Florida’s Pre-Suit Notice Requirements and the Role of Medical Experts
In traumatic brain injury cases, as in all medical malpractice actions in Florida, injured patients are required to comply with the state’s pre-suit notice requirements. These statutory prerequisites to the lawsuit, which are designed to weed out frivolous cases, add an element of expert opinion—a question over which parties frequently litigate—fairly early in the course of trial. Anyone seeking to institute a medical malpractice suit must do three things: (1) conduct an investigation that provides reasonable grounds to believe that the provider was negligent; (2) serve each defendant with a “notice of intent to initiate litigation”; and (3) corroborate the facts with a “verified written medical expert opinion from a medical expert.” As such, the pertinent question often becomes whether or not the particular person put forward as an expert is qualified to offer an opinion on the particular case.
Principles in Action in a Brain Injury Case
The case of Holmes Regional Medical Centerv. Wirth provides an interesting example. In that case, the plaintiff, Mr. Wirth, was admitted to the medical center after complaining of abdominal pain. His physician prescribed narcotics to address his pain, but his nurses did not monitor him appropriately for known side effects. They failed to check on him or document his vital signs throughout the night. They then found Mr. Wirth unresponsive and suffering respiratory distress. Mr. Wirth stopped breathing for 13 minutes and suffered serious brain damage as a result.
Mr. Wirth’s family brought suit against the medical center and, in due course, their attorney ensured that they complied with Florida’s pre-suit notice requirements. They hired a medical expert—a nurse who had been in practice for over 30 years—to consult on the case. The nurse provided an affidavit stating that, in her opinion, the hospital nurses’ failure to check in on Mr. Wirth and monitor his vital signs while he was under the influence of the narcotics was negligent and that it had caused the oxygen deprivation to his brain. The hospital, however, wasn’t convinced that this nurse was actually qualified to offer an expert opinion in the case and therefore brought a motion to dismiss, claiming that the plaintiffs had failed to comply with the pre-suit notice requirements.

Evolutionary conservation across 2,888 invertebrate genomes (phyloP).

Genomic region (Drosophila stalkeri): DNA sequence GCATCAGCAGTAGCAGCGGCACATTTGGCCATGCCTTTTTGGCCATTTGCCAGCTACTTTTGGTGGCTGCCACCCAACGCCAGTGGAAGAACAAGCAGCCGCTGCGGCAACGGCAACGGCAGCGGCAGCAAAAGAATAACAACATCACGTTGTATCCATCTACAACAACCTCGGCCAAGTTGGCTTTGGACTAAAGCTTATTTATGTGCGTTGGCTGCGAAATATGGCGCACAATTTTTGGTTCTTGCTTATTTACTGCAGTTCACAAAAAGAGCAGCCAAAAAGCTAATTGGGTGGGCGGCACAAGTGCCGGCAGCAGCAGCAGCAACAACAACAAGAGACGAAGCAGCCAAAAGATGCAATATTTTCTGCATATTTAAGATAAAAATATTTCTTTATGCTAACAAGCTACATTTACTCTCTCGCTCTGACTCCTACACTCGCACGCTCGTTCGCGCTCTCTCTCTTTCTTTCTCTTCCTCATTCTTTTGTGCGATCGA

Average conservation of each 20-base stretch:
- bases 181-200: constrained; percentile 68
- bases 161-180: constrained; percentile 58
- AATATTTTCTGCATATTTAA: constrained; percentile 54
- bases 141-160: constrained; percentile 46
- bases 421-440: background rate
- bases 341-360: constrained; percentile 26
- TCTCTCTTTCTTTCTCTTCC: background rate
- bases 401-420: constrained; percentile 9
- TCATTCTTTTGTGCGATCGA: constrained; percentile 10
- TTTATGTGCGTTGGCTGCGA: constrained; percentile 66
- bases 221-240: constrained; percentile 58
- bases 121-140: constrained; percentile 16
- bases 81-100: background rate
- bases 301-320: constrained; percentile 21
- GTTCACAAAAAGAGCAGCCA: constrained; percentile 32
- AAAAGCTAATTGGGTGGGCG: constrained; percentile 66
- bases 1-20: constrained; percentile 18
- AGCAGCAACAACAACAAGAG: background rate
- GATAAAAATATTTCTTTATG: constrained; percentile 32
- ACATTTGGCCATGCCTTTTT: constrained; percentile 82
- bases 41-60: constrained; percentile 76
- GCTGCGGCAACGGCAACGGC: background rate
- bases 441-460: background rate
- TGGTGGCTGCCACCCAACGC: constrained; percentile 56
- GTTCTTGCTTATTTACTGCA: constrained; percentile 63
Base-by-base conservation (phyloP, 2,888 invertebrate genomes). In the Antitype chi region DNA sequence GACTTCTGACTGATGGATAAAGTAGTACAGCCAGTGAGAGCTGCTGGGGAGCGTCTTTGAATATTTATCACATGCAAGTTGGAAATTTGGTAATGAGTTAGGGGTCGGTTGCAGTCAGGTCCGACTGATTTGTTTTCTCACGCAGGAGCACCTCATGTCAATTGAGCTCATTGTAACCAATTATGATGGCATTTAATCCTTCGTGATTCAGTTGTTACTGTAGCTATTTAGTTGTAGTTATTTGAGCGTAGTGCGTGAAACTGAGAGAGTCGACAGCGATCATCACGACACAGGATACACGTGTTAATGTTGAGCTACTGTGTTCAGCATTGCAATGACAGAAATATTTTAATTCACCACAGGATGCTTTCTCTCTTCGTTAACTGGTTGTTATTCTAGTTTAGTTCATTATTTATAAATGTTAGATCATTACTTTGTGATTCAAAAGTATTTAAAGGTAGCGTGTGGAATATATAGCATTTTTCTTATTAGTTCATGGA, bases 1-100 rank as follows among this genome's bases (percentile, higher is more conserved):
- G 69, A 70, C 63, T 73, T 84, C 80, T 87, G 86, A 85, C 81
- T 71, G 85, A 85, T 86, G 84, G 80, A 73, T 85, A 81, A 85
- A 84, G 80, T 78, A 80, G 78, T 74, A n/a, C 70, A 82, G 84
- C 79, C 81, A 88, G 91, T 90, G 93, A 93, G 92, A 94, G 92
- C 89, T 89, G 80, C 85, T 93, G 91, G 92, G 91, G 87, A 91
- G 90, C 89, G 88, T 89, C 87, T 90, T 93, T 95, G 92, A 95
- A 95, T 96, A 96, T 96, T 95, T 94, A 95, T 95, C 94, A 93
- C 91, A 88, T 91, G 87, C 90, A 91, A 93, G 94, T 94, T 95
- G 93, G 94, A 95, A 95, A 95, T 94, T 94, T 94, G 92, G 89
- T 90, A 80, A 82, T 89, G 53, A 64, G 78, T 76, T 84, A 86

A lengthy battle ensued over the precise nature of the nurse’s qualifications and professional history, with the hospital arguing that, since she was merely a nurse and not a neurology expert, she wasn’t qualified to offer an opinion on the causes of Mr. Wirth’s brain injuries. At several different junctures, the plaintiffs offered supplemental affidavits from the nurse, which elaborated on her recent professional experience, long history of work in nursing, and familiarity with cases like Mr. Wirth’s involving prolonged oxygen deprivation to the brain. The trial court ultimately found that she was qualified and allowed the suit to proceed.
But the hospital wasn’t finished fighting and appealed the decision. The Florida Court of Appeals confirmed that the nurse was more than adequately qualified to speak to the issue, noting that Florida’s pre-suit notice requirements weren’t intended to create protracted battles over qualifications, but were rather meant to keep meritless litigation out of the courts. “They are not intended to be a Daedalean labyrinth that denies a plaintiff access to the courts,” the court wrote.
Good Counsel Brings the Fight
If you or someone you love has suffered a traumatic brain injury, you need counsel who knows the technical requirements of Florida law and will fight to make sure your case gets where it belongs: in front of the jury. Give the experienced brain injury attorneys at Gary Roberts & Associates, P.A. a call.